Hypertension is the term used to describe high blood pressure.
Blood pressure is a measurement of the force against the walls of your arteries as your heart pumps blood through your body.
Blood pressure readings are usually given as two numbers -- for example, 120 over 80 (written as 120/80 mmHg). One or both of these numbers can be too high.
The top number is called the systolic blood pressure, and the bottom number is called the diastolic blood pressure.
Normal blood pressure is when your blood pressure is lower than 120/80 mmHg most of the time.
High blood pressure (hypertension) is when your blood pressure is 140/90 mmHg or above most of the time.
If your blood pressure numbers are 120/80 or higher, but below 140/90, it is called pre-hypertension.
If you have pre-hypertension, you are more likely to develop high blood pressure.
If you have heart or kidney problems, or if you had a stroke, your doctor may want your blood pressure to be even lower than that of people who do not have these conditions.
Many factors can affect blood pressure, including:
How much water and salt you have in your body
The condition of your kidneys, nervous system, or blood vessels
The levels of different body hormones
You are more likely to be told your blood pressure is too high as you get older. This is because your blood vessels become stiffer as you age. When that happens, your blood pressure goes up. High blood pressure increases your chance of having a stroke, heart attack, heart failure, kidney disease, and early death.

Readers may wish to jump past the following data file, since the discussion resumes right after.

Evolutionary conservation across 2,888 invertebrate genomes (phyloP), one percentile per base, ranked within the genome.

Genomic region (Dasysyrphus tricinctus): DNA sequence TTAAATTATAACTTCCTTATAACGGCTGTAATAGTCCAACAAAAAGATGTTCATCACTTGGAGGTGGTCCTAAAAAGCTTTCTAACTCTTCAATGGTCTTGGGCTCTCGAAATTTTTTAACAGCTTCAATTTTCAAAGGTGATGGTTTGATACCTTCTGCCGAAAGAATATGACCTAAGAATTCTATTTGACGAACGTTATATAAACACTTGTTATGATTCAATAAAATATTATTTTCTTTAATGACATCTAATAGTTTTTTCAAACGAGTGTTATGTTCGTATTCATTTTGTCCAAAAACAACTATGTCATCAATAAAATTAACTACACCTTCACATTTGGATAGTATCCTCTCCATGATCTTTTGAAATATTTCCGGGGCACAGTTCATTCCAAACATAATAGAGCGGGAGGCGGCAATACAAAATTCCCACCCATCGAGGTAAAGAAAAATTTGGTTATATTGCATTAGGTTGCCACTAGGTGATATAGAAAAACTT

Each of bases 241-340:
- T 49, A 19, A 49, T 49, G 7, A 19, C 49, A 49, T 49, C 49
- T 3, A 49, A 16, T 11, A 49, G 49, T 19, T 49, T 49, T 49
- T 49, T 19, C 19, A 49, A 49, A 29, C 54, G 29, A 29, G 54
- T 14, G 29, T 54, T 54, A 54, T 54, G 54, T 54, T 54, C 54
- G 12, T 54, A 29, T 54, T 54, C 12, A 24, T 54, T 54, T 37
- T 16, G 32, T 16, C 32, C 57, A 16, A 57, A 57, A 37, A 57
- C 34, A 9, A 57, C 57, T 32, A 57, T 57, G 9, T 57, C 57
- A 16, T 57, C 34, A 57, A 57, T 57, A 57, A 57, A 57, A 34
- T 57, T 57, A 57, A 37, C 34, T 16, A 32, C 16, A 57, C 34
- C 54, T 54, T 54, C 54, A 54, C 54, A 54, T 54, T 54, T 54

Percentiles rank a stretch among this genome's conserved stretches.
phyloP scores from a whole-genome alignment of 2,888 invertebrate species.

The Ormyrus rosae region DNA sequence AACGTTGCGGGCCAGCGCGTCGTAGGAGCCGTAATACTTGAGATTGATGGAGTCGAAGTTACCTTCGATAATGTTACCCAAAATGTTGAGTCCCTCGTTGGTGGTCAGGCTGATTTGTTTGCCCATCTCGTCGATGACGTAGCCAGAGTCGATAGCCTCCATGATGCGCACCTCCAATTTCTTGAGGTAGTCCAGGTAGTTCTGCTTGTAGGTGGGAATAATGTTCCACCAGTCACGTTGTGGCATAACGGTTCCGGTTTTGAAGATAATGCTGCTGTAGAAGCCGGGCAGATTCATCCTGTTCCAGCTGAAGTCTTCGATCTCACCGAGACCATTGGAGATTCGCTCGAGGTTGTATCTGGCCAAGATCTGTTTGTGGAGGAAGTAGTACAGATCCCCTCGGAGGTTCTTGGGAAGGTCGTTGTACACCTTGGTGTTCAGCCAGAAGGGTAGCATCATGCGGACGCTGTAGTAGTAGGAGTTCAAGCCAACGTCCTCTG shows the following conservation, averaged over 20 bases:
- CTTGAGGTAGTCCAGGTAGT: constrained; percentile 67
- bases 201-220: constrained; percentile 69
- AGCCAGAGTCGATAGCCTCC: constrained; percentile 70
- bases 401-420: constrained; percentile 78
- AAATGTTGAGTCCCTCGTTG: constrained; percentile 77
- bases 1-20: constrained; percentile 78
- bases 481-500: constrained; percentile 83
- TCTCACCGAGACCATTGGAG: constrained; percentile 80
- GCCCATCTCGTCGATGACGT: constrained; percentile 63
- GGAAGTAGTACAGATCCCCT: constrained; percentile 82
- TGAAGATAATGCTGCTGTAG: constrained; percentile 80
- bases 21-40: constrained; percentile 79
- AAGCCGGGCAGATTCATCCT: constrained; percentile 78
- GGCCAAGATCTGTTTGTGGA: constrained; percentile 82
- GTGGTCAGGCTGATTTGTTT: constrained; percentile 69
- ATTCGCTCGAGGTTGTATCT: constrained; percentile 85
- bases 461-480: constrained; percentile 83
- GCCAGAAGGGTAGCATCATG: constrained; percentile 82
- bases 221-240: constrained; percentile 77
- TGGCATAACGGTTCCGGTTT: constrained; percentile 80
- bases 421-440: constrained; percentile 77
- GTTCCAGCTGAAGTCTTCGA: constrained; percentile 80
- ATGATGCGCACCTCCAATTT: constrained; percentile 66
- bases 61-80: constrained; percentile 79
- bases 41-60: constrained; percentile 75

You have a higher risk of high blood pressure if you:
Are African American
Are often stressed or anxious
Drink too much alcohol (more than one drink per day for women and more than two drinks per day for men)
Eat too much salt in your diet
Have a family history of high blood pressure
Most of the time, no cause of high blood pressure is found. This is called essential hypertension.
High blood pressure that is caused by another medical condition or medication is called secondary hypertension. Secondary hypertension may be due to:
Chronic kidney disease
Disorders of the adrenal gland (pheochromocytoma or Cushing syndrome)
Pregnancy (see: preeclampsia)
Medications such as birth control pills, diet pills, some cold medications, and migraine medications
Narrowed artery that supplies blood to the kidney (renal artery stenosis)
Most of the time, there are no symptoms. For most patients, high blood pressure is found when they visit their health care provider or have it checked elsewhere.
Because there are no symptoms, people can develop heart disease and kidney problems without knowing they have high blood pressure.
If you have a severe headache, nausea or vomiting, bad headache, confusion, changes in your vision, or nosebleeds you may have a severe and dangerous form of high blood pressure called malignant hypertension.